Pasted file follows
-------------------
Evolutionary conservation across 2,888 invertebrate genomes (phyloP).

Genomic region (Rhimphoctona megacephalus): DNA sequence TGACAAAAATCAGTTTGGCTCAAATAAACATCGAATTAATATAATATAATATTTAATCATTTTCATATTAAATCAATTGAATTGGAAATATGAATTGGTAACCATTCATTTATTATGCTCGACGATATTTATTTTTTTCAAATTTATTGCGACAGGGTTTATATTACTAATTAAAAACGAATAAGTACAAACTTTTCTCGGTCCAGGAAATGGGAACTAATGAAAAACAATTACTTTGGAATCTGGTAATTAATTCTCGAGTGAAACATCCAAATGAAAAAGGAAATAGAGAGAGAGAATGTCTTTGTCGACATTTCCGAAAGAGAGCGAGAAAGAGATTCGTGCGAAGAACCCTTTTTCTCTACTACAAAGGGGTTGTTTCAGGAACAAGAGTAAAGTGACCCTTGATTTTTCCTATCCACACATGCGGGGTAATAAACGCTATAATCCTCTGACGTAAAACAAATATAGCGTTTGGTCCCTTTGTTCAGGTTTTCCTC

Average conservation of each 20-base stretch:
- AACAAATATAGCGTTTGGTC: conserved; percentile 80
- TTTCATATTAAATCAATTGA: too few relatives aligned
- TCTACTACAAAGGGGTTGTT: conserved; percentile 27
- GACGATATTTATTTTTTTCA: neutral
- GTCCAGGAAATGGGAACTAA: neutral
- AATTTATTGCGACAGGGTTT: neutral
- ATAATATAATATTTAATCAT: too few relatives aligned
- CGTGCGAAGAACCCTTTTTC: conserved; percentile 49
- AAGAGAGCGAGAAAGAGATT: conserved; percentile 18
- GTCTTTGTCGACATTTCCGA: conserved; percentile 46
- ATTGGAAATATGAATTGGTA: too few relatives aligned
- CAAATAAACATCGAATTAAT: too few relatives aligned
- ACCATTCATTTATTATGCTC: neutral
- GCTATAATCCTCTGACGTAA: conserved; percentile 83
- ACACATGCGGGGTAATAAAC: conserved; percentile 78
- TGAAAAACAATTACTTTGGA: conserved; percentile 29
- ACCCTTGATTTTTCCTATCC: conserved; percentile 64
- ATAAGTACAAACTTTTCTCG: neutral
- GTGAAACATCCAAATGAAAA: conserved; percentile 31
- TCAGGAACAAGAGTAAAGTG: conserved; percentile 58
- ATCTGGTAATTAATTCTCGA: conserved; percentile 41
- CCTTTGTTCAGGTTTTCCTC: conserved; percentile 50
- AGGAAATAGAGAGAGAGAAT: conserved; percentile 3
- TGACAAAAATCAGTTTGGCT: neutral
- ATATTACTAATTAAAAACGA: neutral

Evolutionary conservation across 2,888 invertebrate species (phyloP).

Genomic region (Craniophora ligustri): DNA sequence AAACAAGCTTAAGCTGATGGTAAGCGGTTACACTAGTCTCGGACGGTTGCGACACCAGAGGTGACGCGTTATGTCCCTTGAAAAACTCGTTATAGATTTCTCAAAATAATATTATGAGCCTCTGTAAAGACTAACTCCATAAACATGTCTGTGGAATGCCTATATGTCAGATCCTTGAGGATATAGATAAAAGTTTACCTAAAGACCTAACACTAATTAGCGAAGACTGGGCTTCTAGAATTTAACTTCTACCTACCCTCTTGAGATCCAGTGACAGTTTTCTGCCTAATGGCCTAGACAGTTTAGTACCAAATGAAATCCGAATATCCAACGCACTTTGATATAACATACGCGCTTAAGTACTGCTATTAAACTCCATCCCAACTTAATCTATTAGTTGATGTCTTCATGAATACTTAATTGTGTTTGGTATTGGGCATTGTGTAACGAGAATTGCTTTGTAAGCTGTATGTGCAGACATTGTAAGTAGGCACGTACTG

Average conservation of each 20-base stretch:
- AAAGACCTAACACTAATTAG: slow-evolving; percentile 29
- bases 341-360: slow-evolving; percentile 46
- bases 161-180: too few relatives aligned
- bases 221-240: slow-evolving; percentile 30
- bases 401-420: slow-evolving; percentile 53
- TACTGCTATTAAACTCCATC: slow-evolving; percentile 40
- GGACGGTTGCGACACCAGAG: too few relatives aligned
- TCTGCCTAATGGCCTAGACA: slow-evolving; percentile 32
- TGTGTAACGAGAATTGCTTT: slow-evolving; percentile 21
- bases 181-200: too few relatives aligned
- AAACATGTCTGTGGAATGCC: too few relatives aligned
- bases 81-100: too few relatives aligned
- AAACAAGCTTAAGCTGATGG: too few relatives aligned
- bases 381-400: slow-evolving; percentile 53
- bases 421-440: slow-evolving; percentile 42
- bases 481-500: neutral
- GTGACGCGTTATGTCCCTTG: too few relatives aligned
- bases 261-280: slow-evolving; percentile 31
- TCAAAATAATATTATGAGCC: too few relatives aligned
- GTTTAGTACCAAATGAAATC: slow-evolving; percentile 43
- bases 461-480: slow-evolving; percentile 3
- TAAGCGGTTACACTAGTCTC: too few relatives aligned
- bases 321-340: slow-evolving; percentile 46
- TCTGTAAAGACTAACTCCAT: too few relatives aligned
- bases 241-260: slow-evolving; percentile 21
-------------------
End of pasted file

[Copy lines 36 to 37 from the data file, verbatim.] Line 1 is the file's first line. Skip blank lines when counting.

- bases 401-420: slow-evolving; percentile 53
- TACTGCTATTAAACTCCATC: slow-evolving; percentile 40